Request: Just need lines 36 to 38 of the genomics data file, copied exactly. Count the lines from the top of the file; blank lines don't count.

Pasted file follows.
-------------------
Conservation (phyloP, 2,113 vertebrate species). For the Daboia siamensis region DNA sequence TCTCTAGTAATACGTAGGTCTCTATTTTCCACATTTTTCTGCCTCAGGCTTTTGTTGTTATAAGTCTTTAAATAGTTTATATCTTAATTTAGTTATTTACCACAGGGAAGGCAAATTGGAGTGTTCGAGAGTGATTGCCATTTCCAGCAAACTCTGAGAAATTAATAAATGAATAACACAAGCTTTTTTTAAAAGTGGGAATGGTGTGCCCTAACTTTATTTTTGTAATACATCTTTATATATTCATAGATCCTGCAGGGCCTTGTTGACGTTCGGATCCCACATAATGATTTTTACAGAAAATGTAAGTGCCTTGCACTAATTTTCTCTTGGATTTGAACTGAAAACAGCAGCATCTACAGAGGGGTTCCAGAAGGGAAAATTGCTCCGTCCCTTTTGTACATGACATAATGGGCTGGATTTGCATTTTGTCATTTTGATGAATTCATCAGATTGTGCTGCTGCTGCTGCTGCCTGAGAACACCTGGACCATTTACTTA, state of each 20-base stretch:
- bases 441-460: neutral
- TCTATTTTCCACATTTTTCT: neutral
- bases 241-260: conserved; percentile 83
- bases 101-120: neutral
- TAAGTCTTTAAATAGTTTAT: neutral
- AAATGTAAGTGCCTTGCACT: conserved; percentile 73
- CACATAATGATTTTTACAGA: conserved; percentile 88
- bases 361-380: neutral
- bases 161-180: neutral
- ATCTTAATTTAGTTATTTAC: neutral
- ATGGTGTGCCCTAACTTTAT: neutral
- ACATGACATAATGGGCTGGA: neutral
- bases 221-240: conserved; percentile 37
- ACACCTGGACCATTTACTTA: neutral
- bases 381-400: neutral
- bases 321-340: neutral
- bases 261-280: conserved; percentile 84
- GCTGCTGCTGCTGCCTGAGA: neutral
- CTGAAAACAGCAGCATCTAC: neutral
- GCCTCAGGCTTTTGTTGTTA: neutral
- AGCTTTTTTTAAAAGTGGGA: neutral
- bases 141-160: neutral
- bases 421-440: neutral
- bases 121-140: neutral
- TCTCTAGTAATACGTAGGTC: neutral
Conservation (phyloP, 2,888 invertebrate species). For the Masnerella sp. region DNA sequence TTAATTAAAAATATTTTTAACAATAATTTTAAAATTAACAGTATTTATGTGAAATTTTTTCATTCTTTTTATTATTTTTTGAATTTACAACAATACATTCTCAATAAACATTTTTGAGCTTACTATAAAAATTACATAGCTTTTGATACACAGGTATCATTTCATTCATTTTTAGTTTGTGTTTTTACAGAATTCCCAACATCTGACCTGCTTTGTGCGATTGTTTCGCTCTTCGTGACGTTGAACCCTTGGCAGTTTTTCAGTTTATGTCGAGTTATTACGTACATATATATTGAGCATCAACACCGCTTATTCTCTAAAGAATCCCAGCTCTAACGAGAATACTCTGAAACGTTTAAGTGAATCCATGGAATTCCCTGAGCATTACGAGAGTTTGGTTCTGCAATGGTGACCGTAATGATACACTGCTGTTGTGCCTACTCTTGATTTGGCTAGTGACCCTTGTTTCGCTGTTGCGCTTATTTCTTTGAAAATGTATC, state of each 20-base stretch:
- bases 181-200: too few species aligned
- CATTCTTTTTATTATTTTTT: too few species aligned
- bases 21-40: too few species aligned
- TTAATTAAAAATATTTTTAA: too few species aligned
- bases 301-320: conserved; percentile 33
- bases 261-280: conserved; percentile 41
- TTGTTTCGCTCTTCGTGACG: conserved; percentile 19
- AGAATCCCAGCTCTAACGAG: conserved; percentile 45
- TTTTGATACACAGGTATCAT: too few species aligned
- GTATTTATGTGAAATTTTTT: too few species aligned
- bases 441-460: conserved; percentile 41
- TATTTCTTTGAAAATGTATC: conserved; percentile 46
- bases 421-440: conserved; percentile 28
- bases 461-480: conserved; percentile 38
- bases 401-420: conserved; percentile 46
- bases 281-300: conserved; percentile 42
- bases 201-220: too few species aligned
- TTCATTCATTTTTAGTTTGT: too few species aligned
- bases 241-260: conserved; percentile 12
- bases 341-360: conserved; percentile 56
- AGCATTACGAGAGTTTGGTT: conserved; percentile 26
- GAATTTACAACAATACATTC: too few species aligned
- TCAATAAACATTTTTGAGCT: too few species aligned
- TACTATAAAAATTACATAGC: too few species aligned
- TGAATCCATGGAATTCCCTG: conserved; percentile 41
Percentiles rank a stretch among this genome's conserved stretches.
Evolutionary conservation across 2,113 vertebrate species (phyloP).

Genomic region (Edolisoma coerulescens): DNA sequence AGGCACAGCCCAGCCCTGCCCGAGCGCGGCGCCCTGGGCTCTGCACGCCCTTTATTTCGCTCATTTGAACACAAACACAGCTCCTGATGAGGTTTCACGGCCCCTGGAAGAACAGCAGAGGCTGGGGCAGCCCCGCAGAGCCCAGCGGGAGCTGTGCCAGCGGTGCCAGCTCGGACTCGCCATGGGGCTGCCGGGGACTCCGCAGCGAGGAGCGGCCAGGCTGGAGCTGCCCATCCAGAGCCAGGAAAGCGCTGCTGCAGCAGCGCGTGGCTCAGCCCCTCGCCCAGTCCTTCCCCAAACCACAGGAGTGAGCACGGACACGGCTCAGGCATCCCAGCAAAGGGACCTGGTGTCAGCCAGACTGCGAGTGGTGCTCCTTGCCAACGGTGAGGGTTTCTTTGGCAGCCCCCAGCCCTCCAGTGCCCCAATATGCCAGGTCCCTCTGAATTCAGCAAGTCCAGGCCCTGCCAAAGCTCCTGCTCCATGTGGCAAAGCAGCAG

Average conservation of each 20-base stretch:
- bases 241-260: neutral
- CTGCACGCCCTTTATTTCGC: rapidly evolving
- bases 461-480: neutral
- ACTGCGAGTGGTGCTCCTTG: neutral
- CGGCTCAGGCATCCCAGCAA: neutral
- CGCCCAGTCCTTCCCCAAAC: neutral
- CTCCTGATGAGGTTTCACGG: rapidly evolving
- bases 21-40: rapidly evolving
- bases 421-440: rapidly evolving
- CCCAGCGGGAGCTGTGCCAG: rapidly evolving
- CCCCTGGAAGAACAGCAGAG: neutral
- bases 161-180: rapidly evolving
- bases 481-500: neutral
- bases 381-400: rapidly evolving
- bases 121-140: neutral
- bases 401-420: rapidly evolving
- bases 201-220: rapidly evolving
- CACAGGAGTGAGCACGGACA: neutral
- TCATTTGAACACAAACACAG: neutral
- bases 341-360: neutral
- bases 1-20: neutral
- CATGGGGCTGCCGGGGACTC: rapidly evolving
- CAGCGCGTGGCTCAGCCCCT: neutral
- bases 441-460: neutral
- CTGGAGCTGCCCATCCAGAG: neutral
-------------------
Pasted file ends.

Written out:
- TTTTGATACACAGGTATCAT: too few species aligned
- GTATTTATGTGAAATTTTTT: too few species aligned
- bases 441-460: conserved; percentile 41